dizziness, light-headedness, lethargy, lower mental acuity, increase in weight due to increased glycogen and water in muscles
2 cups of coffee used 1:30 before a race can allow fatty acids to be broken down more efficiently. delays phase 3
it is a diuretic and can cause nervousness
Blood doping process
blood cells are drawn from the athlete and stored several months before. on the day of the race, cells are reintroduced into the blood to allow greater O2 carrying capacity
can cause rashes and fevers, acute hemolysis, transmission of viruses and can cause fluid buildup leading to kidney damage or clotting
hormone that causes production of red blood cells in bone marrow. can thicken blood to dangerously high levels
synthetic forms of testosterone that cause anabolic effects but less androgenic effects. less rapidly broken down than regular testosterone.
injected with fewer side-effects but can be tested months after stopping
taken in pill form with more side-effects. cleared from system in 3-4 weeks.
another way to administer steroids. more androgenic effects
user starts at a low dosage, raises to a peak and then tapers down the amount being taken
user takes several forms of the drug. Both oil and water based
short term side effects of steroids
headaches, dizziness and nausea, acne, shrinkage of testes, gynecomastia, tendon damage
long term side effects of steroids
issues with cardiovascular system, digestive system, prostrate cancer, endocrine system
steroid side-effects in females
increase clitoral size, decrease mammary gland size, develop facial hair, voice deepen, tendon damage
steroid side-effects in adolescents
premature closing of growth plates --> shortened stature.
anabolic steroids work by...
increasing growth hormone production,
increasing protein synthesis and decreasing protein breakdown.
Chemical composition of muscle
20% protein (mainly myosin)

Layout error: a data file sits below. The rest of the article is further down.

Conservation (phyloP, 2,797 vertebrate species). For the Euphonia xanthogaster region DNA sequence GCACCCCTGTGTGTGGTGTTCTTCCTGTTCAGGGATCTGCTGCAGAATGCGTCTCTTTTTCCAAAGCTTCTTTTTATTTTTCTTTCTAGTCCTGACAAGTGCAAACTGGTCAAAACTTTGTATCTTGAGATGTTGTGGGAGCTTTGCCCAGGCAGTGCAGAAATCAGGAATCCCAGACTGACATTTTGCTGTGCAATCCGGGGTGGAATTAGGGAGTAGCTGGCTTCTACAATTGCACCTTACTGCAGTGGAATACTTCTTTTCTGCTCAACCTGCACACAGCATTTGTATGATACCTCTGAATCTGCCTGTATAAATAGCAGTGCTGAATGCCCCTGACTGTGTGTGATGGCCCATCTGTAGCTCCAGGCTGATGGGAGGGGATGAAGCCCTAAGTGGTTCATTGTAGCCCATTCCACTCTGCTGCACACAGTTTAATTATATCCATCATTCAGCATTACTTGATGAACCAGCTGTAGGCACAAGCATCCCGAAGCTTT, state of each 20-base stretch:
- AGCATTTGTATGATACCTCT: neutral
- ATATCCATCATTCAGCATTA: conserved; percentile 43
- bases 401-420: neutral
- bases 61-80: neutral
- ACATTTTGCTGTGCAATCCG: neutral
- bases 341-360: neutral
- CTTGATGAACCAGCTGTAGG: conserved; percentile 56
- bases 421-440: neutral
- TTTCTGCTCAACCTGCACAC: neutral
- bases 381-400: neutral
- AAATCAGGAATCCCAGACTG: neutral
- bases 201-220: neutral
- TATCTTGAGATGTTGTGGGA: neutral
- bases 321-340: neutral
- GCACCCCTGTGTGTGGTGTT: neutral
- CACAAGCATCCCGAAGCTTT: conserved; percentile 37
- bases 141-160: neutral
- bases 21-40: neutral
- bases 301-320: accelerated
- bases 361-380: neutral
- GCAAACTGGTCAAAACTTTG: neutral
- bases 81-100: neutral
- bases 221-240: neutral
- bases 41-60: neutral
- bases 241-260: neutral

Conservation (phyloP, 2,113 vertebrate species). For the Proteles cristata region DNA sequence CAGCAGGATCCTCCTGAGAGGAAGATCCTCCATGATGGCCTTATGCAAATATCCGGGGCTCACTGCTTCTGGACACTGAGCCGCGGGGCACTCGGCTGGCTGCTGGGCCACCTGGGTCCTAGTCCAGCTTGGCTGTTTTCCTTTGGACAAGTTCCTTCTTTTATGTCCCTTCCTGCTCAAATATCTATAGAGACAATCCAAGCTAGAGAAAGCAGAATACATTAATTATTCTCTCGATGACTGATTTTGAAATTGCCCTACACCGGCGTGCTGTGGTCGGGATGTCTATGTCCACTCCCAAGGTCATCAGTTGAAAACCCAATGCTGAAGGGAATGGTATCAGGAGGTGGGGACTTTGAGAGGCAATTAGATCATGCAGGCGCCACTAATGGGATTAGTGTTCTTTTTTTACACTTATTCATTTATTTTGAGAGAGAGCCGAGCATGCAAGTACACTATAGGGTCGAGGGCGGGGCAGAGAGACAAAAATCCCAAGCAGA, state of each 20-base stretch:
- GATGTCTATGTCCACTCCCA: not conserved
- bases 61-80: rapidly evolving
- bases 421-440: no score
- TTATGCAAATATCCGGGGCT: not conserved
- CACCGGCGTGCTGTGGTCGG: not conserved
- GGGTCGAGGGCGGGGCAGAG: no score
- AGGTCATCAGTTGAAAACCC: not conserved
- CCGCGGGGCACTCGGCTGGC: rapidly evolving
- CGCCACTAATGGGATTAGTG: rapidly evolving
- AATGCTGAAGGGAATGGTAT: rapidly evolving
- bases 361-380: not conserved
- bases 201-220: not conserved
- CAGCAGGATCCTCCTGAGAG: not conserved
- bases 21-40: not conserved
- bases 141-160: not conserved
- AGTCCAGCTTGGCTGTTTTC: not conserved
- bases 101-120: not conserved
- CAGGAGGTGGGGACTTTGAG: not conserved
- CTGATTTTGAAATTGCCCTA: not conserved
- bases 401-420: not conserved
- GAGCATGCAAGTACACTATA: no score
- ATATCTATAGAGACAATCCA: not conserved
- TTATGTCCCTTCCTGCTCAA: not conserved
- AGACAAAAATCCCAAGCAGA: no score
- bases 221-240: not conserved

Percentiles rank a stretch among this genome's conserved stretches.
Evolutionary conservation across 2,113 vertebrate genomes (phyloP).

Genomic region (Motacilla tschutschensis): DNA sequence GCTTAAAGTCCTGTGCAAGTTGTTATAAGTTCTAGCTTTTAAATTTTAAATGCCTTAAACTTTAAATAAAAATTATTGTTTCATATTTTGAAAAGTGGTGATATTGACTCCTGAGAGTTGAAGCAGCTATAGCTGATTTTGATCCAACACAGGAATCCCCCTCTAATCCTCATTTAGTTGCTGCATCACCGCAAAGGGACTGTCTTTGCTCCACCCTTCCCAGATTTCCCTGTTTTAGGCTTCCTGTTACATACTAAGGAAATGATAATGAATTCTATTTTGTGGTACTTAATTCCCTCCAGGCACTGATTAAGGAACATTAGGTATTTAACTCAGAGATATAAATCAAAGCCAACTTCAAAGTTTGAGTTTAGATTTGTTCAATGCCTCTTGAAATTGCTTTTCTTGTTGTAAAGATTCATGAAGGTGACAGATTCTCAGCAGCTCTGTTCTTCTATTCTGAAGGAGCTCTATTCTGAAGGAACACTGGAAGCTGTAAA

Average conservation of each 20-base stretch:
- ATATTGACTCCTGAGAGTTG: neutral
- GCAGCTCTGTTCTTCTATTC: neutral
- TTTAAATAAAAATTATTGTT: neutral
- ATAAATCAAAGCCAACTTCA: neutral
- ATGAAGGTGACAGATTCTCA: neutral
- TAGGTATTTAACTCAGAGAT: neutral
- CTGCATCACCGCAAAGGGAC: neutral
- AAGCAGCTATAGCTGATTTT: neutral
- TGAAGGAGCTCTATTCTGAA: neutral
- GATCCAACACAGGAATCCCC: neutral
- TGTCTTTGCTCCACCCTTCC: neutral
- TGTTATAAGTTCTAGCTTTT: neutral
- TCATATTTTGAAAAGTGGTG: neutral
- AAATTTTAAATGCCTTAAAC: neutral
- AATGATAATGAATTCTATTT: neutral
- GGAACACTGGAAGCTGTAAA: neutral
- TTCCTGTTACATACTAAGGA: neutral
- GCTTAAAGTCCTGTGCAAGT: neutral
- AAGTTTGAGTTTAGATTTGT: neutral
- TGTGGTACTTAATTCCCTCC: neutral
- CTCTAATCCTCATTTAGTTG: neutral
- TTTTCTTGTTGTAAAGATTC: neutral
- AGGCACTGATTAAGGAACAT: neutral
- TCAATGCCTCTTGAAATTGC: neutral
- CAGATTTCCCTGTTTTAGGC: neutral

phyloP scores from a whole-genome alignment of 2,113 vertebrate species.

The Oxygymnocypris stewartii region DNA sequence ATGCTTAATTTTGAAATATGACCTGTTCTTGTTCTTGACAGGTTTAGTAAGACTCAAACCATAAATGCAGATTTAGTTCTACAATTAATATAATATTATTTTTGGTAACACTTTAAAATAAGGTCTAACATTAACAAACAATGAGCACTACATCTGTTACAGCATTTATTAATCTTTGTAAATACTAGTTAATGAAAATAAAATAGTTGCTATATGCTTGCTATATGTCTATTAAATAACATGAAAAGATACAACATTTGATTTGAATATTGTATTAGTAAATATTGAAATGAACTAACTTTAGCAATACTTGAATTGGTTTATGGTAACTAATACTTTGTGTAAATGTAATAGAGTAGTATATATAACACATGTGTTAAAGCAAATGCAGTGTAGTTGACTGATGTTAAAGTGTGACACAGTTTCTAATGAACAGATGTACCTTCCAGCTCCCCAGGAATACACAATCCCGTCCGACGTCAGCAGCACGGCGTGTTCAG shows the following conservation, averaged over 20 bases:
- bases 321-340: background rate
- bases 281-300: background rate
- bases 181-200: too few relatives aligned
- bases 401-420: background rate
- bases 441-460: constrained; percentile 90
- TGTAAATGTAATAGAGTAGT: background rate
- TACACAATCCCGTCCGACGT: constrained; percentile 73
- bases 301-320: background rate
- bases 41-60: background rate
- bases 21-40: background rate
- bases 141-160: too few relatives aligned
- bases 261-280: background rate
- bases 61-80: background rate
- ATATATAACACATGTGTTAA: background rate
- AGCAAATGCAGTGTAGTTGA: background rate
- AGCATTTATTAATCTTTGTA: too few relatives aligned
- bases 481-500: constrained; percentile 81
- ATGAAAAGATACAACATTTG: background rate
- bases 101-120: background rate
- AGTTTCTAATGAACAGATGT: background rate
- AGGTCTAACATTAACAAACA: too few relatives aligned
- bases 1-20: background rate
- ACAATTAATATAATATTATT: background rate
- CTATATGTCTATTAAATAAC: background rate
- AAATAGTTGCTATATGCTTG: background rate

What nerves are supplied to every muscle cell?
motor nerve (efferent) fiber and a sensory (afferent fiber)
Nerve fibers enter and leave a muscle via the ______ _______ components of the muscle
What is the motor unit?
a single neuron and all the muscle fibers it innervates. It is the smallest part of a muscle that can contract independently
What determines the precision of muscle?
the smaller the motor unit the more precise its movements will be
Where does the motor unit originate and terminate?
Originates: in the ventral horn of the gray matter in the CNS.
CNS-->PNS-->muscle fiber sarcolemma
Terminates: in the sarcolemma of the muscle fiber (terminal end)
What is the PRE-synaptic portion of the neuromusclular junction (NMJ)?
The nerve ending
What is the POST-synaptic portion of the NMJ?
sarcolemma of the muscle fiber
What is the SYNAPTIC CLEFT ?
space b/w pre and postsynaptic portions where ACH is released.
__________ is released at the presynaptic portion of the NMJ via a __________ potential.
Acetylcholine (ACH) ; action potential
Once ACH completes its binding, __________ is the enzyme that breaks down ACH.
ACHe degrades ACH into _______ & _______.
acetate ; choline
What is Myasthenia Gravis?
most common NMJ autoimmune disorder. Rogue antibodies damage ACH receptor sites on the sarcolemma. Begins affecting muscles supplied by cranial nerves (e.g. eye/face muscles). May progress to extremities.
Patients may suffer tumor to the thymus gland (removal may = remission)
A pregnant women suffering from Myasthenia Gravis has a ____% chance that her infant develops ________ neonatal myasthenia gravis
25% ; Transitional Neonatal Myasthenia Gravis
How does Nicotine affect the NMJ?
Nicotine competes with ACH in receptor sites binding. Its actions are more prolonged than ACH
How does Snake Venom affect the NMJ?
prevents ACH from binding to receptor sites. Unlike nicotine...snake venom doesn't cause action potential to occur.
How does Organophosphates affect the NMJ?
inactivates ACHe. ACH cannot be broken down and accumulates in postsynaptic NMJ. Examples include parathion & malathion found in insecticides.